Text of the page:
As I mentioned yesterday, the utility of brioche dough goes far beyond the standard muffin-with-a-topknot mini-bread you might have for breakfast at your local pastry shop (though that’s pretty darned fabulous). Most of the time brioche is baked into much larger loaves, sometimes in an extra-large brioche mold, but most often in a standard loaf pan. It makes sandwich bread like you wouldn’t believe, and stale leftovers (I’ve never seen any, but I assume they’re possible) make fabulous pain perdue which is the French way of saying, er…French toast. Literally it means “lost bread”.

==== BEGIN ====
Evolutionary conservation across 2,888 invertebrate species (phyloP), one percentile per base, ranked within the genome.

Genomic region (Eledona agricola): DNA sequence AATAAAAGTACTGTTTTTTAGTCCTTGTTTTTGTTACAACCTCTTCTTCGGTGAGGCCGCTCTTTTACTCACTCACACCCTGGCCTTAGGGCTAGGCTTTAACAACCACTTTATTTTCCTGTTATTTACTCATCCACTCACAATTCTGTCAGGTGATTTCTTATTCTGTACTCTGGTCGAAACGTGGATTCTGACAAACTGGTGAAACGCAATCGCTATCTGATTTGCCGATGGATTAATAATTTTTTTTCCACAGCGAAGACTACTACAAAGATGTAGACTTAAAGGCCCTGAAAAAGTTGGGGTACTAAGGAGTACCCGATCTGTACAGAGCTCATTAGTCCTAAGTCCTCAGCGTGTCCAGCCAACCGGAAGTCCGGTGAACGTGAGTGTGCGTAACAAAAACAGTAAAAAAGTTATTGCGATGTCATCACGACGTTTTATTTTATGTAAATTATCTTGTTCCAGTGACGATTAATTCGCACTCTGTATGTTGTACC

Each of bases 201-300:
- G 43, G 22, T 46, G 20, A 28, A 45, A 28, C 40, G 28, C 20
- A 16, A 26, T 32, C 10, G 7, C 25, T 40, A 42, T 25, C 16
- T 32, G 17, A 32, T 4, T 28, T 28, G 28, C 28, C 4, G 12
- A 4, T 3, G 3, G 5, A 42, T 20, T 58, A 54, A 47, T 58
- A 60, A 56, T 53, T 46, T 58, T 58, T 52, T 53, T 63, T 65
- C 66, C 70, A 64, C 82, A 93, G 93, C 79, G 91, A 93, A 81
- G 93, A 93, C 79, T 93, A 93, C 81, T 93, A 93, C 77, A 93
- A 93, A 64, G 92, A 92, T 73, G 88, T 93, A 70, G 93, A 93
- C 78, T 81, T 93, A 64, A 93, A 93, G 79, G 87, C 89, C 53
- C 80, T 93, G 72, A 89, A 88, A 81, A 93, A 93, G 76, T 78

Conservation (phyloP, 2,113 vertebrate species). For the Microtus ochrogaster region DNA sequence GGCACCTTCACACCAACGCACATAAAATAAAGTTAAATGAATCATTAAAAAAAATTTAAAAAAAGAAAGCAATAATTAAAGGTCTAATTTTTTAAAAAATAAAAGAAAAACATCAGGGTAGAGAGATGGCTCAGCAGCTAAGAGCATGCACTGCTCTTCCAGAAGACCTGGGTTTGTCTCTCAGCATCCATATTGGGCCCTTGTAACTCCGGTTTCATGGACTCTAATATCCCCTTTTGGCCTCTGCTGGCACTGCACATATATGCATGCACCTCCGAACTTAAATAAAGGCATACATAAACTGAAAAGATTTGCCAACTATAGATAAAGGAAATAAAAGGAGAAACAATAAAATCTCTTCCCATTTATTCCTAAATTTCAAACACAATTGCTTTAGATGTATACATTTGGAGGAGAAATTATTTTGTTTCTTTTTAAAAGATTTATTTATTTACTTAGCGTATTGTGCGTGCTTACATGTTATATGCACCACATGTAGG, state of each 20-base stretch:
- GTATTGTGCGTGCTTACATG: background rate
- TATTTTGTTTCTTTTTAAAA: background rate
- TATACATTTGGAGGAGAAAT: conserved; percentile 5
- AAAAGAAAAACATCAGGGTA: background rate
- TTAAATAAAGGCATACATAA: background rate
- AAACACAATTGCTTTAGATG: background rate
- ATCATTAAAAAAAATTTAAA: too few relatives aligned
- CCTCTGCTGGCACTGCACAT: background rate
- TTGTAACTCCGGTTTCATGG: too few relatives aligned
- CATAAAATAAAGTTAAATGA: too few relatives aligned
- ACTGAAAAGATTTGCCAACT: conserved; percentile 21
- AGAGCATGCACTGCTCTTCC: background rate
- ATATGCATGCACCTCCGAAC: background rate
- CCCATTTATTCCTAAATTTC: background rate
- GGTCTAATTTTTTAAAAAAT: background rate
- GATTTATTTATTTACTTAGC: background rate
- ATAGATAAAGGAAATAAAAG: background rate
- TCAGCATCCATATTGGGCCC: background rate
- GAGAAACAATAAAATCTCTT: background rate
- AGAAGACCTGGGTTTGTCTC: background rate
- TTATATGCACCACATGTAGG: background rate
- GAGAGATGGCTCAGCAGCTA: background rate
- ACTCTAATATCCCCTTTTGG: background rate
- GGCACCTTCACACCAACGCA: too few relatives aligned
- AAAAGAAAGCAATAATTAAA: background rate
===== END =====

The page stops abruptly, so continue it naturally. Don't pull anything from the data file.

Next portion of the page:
That however is only the beginning of brioche. Slices can be cut to make layers for fruit and ice cream desserts. It makes fantastic challah, monkey bread and kugelhopf. And if you’ve never tried it in sticky bun form, well, let’s say I’m deeply, deeply sorry for your loss. All the wasted years. So lose no more time, my brother and sisters, master this dough now while you’re still young.